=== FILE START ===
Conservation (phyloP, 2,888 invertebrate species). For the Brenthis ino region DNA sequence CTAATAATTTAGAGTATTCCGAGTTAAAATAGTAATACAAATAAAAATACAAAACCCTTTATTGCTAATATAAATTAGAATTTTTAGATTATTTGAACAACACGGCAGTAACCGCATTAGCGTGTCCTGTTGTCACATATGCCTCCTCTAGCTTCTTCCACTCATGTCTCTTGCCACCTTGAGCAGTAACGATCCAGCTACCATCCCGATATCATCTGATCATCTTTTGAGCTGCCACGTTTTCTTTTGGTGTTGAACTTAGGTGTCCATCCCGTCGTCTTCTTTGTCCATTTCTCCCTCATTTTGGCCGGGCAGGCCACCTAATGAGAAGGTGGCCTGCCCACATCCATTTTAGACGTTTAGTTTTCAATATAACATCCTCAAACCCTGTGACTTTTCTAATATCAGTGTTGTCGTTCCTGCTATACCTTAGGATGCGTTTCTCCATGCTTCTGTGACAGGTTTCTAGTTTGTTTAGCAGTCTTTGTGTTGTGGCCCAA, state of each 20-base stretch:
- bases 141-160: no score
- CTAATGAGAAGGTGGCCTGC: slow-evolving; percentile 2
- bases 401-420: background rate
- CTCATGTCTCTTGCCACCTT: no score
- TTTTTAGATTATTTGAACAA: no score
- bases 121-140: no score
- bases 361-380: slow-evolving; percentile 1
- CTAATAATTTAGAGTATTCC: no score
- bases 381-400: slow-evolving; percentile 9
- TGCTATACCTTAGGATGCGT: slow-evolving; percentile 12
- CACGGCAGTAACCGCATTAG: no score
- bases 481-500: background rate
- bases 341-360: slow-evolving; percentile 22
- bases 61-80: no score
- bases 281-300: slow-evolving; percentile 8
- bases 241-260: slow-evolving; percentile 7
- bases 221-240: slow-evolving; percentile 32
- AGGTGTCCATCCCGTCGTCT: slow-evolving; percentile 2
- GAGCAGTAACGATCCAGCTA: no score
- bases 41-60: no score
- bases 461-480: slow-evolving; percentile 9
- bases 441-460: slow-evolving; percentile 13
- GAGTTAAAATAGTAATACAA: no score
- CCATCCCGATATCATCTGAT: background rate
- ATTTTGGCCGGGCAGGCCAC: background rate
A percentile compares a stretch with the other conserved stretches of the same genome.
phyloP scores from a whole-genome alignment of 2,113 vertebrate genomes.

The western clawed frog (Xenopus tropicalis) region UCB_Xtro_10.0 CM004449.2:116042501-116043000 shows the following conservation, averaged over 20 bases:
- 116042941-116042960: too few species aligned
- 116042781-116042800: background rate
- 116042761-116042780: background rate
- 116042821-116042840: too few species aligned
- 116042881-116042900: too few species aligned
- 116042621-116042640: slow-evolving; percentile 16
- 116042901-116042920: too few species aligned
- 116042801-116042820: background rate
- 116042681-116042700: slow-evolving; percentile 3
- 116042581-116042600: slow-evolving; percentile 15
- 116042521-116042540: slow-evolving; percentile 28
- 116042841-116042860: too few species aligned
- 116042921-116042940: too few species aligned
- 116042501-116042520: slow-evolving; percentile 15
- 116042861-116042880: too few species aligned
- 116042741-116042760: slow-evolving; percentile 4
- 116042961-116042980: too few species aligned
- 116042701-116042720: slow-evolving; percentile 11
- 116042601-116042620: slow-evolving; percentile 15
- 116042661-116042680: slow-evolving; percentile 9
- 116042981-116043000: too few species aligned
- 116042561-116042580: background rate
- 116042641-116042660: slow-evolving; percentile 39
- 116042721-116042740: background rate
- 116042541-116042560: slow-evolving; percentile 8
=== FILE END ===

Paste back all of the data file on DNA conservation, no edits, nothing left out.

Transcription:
Conservation (phyloP, 2,888 invertebrate species). For the Brenthis ino region DNA sequence CTAATAATTTAGAGTATTCCGAGTTAAAATAGTAATACAAATAAAAATACAAAACCCTTTATTGCTAATATAAATTAGAATTTTTAGATTATTTGAACAACACGGCAGTAACCGCATTAGCGTGTCCTGTTGTCACATATGCCTCCTCTAGCTTCTTCCACTCATGTCTCTTGCCACCTTGAGCAGTAACGATCCAGCTACCATCCCGATATCATCTGATCATCTTTTGAGCTGCCACGTTTTCTTTTGGTGTTGAACTTAGGTGTCCATCCCGTCGTCTTCTTTGTCCATTTCTCCCTCATTTTGGCCGGGCAGGCCACCTAATGAGAAGGTGGCCTGCCCACATCCATTTTAGACGTTTAGTTTTCAATATAACATCCTCAAACCCTGTGACTTTTCTAATATCAGTGTTGTCGTTCCTGCTATACCTTAGGATGCGTTTCTCCATGCTTCTGTGACAGGTTTCTAGTTTGTTTAGCAGTCTTTGTGTTGTGGCCCAA, state of each 20-base stretch:
- bases 141-160: no score
- CTAATGAGAAGGTGGCCTGC: slow-evolving; percentile 2
- bases 401-420: background rate
- CTCATGTCTCTTGCCACCTT: no score
- TTTTTAGATTATTTGAACAA: no score
- bases 121-140: no score
- bases 361-380: slow-evolving; percentile 1
- CTAATAATTTAGAGTATTCC: no score
- bases 381-400: slow-evolving; percentile 9
- TGCTATACCTTAGGATGCGT: slow-evolving; percentile 12
- CACGGCAGTAACCGCATTAG: no score
- bases 481-500: background rate
- bases 341-360: slow-evolving; percentile 22
- bases 61-80: no score
- bases 281-300: slow-evolving; percentile 8
- bases 241-260: slow-evolving; percentile 7
- bases 221-240: slow-evolving; percentile 32
- AGGTGTCCATCCCGTCGTCT: slow-evolving; percentile 2
- GAGCAGTAACGATCCAGCTA: no score
- bases 41-60: no score
- bases 461-480: slow-evolving; percentile 9
- bases 441-460: slow-evolving; percentile 13
- GAGTTAAAATAGTAATACAA: no score
- CCATCCCGATATCATCTGAT: background rate
- ATTTTGGCCGGGCAGGCCAC: background rate
A percentile compares a stretch with the other conserved stretches of the same genome.
phyloP scores from a whole-genome alignment of 2,113 vertebrate genomes.

The western clawed frog (Xenopus tropicalis) region UCB_Xtro_10.0 CM004449.2:116042501-116043000 shows the following conservation, averaged over 20 bases:
- 116042941-116042960: too few species aligned
- 116042781-116042800: background rate
- 116042761-116042780: background rate
- 116042821-116042840: too few species aligned
- 116042881-116042900: too few species aligned
- 116042621-116042640: slow-evolving; percentile 16
- 116042901-116042920: too few species aligned
- 116042801-116042820: background rate
- 116042681-116042700: slow-evolving; percentile 3
- 116042581-116042600: slow-evolving; percentile 15
- 116042521-116042540: slow-evolving; percentile 28
- 116042841-116042860: too few species aligned
- 116042921-116042940: too few species aligned
- 116042501-116042520: slow-evolving; percentile 15
- 116042861-116042880: too few species aligned
- 116042741-116042760: slow-evolving; percentile 4
- 116042961-116042980: too few species aligned
- 116042701-116042720: slow-evolving; percentile 11
- 116042601-116042620: slow-evolving; percentile 15
- 116042661-116042680: slow-evolving; percentile 9
- 116042981-116043000: too few species aligned
- 116042561-116042580: background rate
- 116042641-116042660: slow-evolving; percentile 39
- 116042721-116042740: background rate
- 116042541-116042560: slow-evolving; percentile 8